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Thursday 08 October 2020

It feels like we’re going backwards

By Zoeta Manning

Black Lives Still Matter: Zoeta Manning, senior integration manager for frailty at Birmingham and Solihull CCG and former chair of MiP’s National Committee. Interview by Mercedes Broadbent.

Senior integration manager for frailty at Birmingham and Solihull CCG and former chair of MiP's National Committee Zoeta Manning

I’ve faced discrimination all my life. I first remember experiencing racism when I was six; we were the first black people on our road and someone actually spat on my mother just for being black. Can you imagine that?

During 32 years in the NHS, I’ve worked for some great leaders who’ve supported and developed me, but also with some who didn't do their job with any real integrity. I've had managers who thought it was okay to tell me racist jokes and make racist remarks about other staff. And when I supported some of my staff who were being sexually harassed, I was threatened by a senior manager who told me that I would never work in the West Midlands again.

People aren’t used to seeing black people as leaders or union reps, and in meetings they often assume I’m the admin when actually I’m leading the programme of work. I think Covid has exacerbated the sense of isolation for black managers. In the office, you can at least talk to black colleagues who are around, but now I’m often the only black face on the screen with no real contact outside the meeting.

I’m fed up with hearing that black people who apply for senior jobs haven't got the right competency levels and skills – research shows we're often more qualified than our white peers. I've seen so many non-black managers getting the tap on the shoulder and being offered an opportunity or a new job, when they haven’t got the right competency levels or skills either. So, it’s just a bit of a farce to me. I want to see a fair recruitment process, which must include secondments, because secondments are another way of bypassing the selection process to get more of the same people in.

It feels like we’re going backwards – we keep on doing the same thing and expecting a different result. We love writing policies and procedures, but they don’t change organisational culture. Unconscious bias training, for example, can be helpful for people who are sympathetic, but for others it can be counter-productive and doesn’t change decision making.

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Throughout Black History Month this October, we’re learning about the experiences of black managers in the NHS, and how we can all help to end racism at work and in everyday life. On our website and in our magazine, black members and NHS leaders will tell you about their lives and careers in their own words. If you’ve got a story to tell, we want to hear from you too.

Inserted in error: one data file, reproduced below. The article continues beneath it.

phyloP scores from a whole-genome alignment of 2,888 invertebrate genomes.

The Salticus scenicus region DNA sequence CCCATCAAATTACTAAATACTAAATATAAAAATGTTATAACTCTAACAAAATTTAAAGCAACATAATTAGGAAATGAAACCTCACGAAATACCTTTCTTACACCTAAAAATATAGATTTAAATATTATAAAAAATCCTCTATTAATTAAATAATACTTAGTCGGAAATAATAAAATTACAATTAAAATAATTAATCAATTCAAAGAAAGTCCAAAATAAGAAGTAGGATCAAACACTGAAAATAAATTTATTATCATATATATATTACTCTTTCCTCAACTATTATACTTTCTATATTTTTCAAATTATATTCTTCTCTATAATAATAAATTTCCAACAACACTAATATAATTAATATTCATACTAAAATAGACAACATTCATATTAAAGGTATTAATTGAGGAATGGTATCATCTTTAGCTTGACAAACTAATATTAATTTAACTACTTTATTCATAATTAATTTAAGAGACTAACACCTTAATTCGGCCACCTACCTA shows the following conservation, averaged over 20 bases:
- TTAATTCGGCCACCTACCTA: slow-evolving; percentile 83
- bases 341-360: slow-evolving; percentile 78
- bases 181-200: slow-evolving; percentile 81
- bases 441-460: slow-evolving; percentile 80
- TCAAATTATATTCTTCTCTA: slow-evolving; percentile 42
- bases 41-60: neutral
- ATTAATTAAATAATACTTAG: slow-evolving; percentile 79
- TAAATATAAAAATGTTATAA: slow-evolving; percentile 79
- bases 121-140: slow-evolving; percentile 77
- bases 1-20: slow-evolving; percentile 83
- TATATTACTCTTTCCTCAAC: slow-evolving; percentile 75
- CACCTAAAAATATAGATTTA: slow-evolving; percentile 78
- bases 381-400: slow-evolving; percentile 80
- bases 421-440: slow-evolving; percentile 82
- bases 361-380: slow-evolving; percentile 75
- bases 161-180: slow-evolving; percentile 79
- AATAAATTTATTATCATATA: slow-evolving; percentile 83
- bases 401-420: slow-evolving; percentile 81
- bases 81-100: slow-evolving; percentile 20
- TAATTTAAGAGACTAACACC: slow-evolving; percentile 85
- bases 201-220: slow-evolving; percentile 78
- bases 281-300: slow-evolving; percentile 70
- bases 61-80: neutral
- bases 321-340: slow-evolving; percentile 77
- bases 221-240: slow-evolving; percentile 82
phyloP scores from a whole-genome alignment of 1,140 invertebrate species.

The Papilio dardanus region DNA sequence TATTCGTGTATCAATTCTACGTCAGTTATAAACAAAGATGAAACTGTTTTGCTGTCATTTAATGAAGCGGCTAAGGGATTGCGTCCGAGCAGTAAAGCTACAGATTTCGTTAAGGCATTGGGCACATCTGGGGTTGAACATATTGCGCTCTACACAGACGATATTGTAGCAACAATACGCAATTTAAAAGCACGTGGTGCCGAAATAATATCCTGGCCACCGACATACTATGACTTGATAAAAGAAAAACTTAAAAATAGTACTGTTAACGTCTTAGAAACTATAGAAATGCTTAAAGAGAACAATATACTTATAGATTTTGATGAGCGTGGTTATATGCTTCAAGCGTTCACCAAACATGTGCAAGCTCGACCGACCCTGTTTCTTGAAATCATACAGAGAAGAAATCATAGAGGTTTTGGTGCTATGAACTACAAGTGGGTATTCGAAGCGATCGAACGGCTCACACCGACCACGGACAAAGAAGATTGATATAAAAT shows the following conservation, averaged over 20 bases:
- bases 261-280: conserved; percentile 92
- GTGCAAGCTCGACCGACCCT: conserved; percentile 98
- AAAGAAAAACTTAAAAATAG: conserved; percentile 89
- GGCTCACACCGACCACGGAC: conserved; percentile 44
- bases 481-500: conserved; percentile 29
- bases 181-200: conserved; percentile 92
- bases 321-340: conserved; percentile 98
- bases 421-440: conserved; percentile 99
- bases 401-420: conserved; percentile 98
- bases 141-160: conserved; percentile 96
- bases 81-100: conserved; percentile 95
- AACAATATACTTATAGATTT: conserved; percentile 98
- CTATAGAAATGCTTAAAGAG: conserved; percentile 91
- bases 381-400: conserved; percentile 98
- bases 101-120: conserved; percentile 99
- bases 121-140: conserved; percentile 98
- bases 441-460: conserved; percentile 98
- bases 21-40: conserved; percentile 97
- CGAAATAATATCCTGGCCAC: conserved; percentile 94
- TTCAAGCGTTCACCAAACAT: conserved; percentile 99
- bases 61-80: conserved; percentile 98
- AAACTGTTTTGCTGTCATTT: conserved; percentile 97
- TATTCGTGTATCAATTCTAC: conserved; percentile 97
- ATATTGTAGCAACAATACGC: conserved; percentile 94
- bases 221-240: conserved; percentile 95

The only way to change the ‘club culture’ at the top is by changing behaviours and having targets. I’d like to see inclusive leadership included in chief executives’ appraisals. Organisations face no detriment by not addressing this issue. And if there’s no accountability, they aren’t going to do it. No one really objects to targets for women on boards but, if you mention race equality targets, people say it’s just about giving jobs to black folk. Nobody's given a job – you still have to get it on your merits. But there's an imbalance here and we need to address it.

Black staff are fed up with being told what we need to do without anyone asking us. We might have BAME networks or a representative on the board but, if they’ve got no teeth, it’s just a token gesture. With the People Plan, for example, I’d be interested to know whether the BAME community were fully engaged – or was it a just a tick-box exercise?

I still live in hope that my children and grandchildren will not face the stereotypes and discrimination I've faced. Time will tell if it’s different this time. With Black Lives Matter, we’ve had more white people and other races supporting the cause, so that’s positive. But even now, some Covid risk assessments for BAME staff are not being done sensitively or meaningfully; I even had one senior manager tell me in a meeting, “Oh, you lot are predisposed to it”. And of course I still get followed around shops by security guards, just because I’m black.

This is the one of a series of interviews with black MiP members and NHS leaders which we will be publishing throughout Black History Month in October. To find out more about Black History Month and to get involved, visit: blackhistorymonth.org.uk.

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